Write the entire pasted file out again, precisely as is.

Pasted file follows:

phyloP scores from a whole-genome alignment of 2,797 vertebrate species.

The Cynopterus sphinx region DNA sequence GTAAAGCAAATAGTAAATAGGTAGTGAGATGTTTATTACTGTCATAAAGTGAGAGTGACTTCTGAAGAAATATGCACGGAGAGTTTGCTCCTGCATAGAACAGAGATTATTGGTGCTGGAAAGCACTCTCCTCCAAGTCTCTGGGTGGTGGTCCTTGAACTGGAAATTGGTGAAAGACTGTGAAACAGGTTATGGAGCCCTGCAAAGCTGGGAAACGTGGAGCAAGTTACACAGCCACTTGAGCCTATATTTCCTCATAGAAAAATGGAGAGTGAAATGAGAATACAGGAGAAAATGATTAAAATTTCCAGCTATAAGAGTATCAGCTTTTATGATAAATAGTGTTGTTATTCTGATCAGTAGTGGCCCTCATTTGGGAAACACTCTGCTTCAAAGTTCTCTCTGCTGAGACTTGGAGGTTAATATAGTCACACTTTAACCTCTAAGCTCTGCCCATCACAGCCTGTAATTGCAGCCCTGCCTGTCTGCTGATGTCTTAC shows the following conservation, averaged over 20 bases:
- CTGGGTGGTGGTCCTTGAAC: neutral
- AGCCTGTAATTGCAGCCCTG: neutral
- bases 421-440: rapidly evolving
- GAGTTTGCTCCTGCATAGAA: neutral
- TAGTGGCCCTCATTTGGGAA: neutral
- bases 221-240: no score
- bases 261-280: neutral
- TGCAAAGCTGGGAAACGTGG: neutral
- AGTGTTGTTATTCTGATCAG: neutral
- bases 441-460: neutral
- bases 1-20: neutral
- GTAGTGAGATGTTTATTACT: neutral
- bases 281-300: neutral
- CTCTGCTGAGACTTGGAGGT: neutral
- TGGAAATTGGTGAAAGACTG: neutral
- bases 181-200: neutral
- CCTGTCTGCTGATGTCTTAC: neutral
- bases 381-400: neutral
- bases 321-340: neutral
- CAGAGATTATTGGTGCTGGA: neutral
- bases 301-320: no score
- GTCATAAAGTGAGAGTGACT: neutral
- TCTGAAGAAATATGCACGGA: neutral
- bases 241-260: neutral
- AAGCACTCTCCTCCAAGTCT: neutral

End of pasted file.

phyloP scores from a whole-genome alignment of 2,797 vertebrate species.

The Cynopterus sphinx region DNA sequence GTAAAGCAAATAGTAAATAGGTAGTGAGATGTTTATTACTGTCATAAAGTGAGAGTGACTTCTGAAGAAATATGCACGGAGAGTTTGCTCCTGCATAGAACAGAGATTATTGGTGCTGGAAAGCACTCTCCTCCAAGTCTCTGGGTGGTGGTCCTTGAACTGGAAATTGGTGAAAGACTGTGAAACAGGTTATGGAGCCCTGCAAAGCTGGGAAACGTGGAGCAAGTTACACAGCCACTTGAGCCTATATTTCCTCATAGAAAAATGGAGAGTGAAATGAGAATACAGGAGAAAATGATTAAAATTTCCAGCTATAAGAGTATCAGCTTTTATGATAAATAGTGTTGTTATTCTGATCAGTAGTGGCCCTCATTTGGGAAACACTCTGCTTCAAAGTTCTCTCTGCTGAGACTTGGAGGTTAATATAGTCACACTTTAACCTCTAAGCTCTGCCCATCACAGCCTGTAATTGCAGCCCTGCCTGTCTGCTGATGTCTTAC shows the following conservation, averaged over 20 bases:
- CTGGGTGGTGGTCCTTGAAC: neutral
- AGCCTGTAATTGCAGCCCTG: neutral
- bases 421-440: rapidly evolving
- GAGTTTGCTCCTGCATAGAA: neutral
- TAGTGGCCCTCATTTGGGAA: neutral
- bases 221-240: no score
- bases 261-280: neutral
- TGCAAAGCTGGGAAACGTGG: neutral
- AGTGTTGTTATTCTGATCAG: neutral
- bases 441-460: neutral
- bases 1-20: neutral
- GTAGTGAGATGTTTATTACT: neutral
- bases 281-300: neutral
- CTCTGCTGAGACTTGGAGGT: neutral
- TGGAAATTGGTGAAAGACTG: neutral
- bases 181-200: neutral
- CCTGTCTGCTGATGTCTTAC: neutral
- bases 381-400: neutral
- bases 321-340: neutral
- CAGAGATTATTGGTGCTGGA: neutral
- bases 301-320: no score
- GTCATAAAGTGAGAGTGACT: neutral
- TCTGAAGAAATATGCACGGA: neutral
- bases 241-260: neutral
- AAGCACTCTCCTCCAAGTCT: neutral